Putin’s new counter-sanctions are aimed at selling more Russian stuff, not punishing the West

Nice while it lasted.
Nice while it lasted.
Image: Reuters/B.Rentsendorj
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With draconian new western sanctions looming today, Russian president Vladimir Putin is planning what his aides call “asymmetric” retaliation. But rather than punishing the West directly, he seems to be pushing to make Russia more economically self-reliant—while also taking care not to rile Russians who are accustomed to a wide range of western goods.

A Putin aide said Moscow will target non-agricultural items on which Europeans “are more dependent on Russia than Russia on them,” according to the Russian news agency RIA. Included on the short list for an import curb are western clothes and used cars.

But, contrary to the Kremlin’s rhetoric, those sectors are barely consequential to the West: Last year, the European Union only sold about $6 billion in clothes to Russia, according to official figures, and used cars are not even a line item in EU statistics.

Instead, Putin seems to be proceeding with previously announced plans to build up the country’s capacity to make large-volume consumer products that Russians will actually buy. He wants Russia to produce its own clothes, for example.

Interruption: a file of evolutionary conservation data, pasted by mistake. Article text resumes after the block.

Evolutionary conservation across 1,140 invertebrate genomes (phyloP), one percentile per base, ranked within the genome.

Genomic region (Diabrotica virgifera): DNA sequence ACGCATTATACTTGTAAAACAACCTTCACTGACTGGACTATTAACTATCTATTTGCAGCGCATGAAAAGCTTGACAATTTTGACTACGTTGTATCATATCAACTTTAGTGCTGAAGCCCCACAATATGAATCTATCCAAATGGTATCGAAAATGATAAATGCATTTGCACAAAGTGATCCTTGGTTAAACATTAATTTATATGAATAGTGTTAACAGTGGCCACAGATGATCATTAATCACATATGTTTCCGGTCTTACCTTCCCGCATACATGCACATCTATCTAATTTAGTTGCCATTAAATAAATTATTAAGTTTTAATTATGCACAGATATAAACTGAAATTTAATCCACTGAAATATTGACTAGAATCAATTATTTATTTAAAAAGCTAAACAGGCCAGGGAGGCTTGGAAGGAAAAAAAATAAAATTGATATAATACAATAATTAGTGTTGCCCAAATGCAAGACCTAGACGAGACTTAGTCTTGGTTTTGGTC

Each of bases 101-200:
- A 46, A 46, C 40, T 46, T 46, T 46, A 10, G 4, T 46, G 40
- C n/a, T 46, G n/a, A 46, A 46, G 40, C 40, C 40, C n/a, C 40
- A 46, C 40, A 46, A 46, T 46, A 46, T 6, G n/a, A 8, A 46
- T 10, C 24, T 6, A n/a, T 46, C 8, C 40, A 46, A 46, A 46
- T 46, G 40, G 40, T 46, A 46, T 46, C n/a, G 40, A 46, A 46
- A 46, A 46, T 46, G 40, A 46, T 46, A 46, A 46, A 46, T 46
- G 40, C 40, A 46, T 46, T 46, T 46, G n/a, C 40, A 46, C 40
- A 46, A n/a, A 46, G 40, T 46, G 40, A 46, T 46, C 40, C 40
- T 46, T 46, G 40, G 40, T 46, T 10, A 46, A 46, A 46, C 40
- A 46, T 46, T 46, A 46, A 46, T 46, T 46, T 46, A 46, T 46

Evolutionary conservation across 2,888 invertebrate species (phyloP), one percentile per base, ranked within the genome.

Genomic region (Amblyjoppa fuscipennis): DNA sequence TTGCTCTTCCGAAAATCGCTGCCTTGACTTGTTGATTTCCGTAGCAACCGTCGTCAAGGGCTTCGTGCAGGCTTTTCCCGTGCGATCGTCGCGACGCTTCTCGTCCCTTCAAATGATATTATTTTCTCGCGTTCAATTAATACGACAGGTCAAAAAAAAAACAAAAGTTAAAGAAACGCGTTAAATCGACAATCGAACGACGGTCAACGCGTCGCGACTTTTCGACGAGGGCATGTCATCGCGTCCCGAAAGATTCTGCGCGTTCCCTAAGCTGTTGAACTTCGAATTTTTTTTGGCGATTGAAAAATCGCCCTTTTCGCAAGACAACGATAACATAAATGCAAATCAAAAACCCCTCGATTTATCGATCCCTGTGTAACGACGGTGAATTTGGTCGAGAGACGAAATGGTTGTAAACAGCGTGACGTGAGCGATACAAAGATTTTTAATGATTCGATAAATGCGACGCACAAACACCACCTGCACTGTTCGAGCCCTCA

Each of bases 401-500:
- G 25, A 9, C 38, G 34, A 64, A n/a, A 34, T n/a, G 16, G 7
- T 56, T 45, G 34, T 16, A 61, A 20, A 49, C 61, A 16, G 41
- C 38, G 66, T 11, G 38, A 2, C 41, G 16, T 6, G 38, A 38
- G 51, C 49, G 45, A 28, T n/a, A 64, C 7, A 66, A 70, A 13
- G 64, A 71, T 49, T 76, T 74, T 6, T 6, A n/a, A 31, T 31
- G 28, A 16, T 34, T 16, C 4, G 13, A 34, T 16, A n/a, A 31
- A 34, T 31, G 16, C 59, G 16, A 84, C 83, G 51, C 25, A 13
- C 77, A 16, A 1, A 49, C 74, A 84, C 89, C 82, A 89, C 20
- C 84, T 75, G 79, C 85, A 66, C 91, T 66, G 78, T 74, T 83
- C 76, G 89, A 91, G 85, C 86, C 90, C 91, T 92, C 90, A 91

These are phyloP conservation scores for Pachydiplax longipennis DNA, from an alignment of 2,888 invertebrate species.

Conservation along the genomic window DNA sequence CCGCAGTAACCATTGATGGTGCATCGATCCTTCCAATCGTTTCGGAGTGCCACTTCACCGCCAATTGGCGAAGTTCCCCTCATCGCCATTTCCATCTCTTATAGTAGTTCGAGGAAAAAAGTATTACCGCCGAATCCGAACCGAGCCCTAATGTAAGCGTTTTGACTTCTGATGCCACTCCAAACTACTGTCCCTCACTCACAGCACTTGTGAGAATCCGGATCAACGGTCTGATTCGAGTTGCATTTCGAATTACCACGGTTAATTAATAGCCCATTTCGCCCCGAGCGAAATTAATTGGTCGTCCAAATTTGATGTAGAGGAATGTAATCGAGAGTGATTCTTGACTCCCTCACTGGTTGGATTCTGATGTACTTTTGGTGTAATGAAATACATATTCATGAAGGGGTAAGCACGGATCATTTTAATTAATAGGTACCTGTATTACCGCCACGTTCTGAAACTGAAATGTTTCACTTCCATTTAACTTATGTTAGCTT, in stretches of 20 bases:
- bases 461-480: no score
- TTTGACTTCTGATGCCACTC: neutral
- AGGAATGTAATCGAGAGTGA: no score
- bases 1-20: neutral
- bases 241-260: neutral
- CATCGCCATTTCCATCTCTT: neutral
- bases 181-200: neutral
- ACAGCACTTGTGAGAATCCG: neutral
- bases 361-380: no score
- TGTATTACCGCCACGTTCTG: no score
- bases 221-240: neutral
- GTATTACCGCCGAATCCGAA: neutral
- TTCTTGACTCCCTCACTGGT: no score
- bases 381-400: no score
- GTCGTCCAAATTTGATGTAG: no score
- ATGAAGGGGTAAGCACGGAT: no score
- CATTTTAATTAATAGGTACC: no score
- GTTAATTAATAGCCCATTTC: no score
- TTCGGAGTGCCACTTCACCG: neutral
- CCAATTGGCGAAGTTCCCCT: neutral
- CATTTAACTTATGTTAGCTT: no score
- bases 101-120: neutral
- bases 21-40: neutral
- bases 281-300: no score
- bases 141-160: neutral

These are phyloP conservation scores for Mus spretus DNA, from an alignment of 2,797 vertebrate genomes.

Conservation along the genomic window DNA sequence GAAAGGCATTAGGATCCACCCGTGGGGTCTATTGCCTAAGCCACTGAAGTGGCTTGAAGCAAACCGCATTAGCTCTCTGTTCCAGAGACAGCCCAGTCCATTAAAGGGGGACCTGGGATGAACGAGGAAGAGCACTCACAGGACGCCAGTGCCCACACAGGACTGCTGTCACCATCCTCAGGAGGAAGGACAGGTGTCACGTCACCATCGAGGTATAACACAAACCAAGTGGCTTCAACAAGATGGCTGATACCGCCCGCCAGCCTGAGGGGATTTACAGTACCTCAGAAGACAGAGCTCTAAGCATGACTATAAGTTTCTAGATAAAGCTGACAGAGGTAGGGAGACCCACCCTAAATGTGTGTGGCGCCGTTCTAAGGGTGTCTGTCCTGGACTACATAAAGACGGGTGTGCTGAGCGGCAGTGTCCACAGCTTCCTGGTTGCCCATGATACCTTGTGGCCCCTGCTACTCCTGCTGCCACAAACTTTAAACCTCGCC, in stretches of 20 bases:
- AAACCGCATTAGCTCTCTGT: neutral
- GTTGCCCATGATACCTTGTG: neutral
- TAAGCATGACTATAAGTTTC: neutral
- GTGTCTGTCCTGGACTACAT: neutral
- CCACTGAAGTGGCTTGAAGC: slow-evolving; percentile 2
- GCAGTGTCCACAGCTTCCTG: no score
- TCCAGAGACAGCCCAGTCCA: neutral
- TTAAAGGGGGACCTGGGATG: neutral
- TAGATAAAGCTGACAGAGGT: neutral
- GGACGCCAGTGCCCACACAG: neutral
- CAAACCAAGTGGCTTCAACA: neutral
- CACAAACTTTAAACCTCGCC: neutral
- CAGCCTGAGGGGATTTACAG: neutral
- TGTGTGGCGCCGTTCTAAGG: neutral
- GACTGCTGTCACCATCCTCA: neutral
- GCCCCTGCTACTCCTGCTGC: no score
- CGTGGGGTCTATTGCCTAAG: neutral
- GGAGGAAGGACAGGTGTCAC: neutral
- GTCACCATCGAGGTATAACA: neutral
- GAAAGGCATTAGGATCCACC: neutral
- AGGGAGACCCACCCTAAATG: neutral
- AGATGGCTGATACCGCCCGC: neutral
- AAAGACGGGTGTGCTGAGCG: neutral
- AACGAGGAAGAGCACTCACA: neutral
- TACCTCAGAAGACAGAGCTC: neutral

But cars are the larger industry by far, and it’s notable that Putin isn’t targeting new vehicles, which are largely imported (31% of the market) or assembled in Russia by foreign companies (about 50%). Sanctioning new foreign vehicles would be a far greater hit to Europe—Russia imported $28.5 billion worth last year—but depriving well-off Russians of access to new BMWs might trigger big political trouble even for someone with Putin’s sky-high approval ratings.

It’s true that used vehicles are a large business: last year, Russians bought 5.6 million of them, more than double the 2.6 million new vehicles they purchased, according to PriceWaterhouseCoopers. In going after used cars, Putin is continuing a policy of countering the country’s wholesale shift to foreign makes—in 2008, 32% of the vehicles on Russian roads were foreign; last year, the number was 50%, according to PWC.

In July, prime minister Dmitry Medvedev, Putin’s protégé, banned government officials from buying imported cars for official use. Now, if Putin proceeds with a sanction on imported used cars, it’s another step in the direction of encouraging Russians to buy domestically produced brands, and bolstering domestic automakers like AvtoVAZ.

The Kremlin has not indicated whether it has plans later to curtail the activities of foreign carmakers with assembly plants in Russia.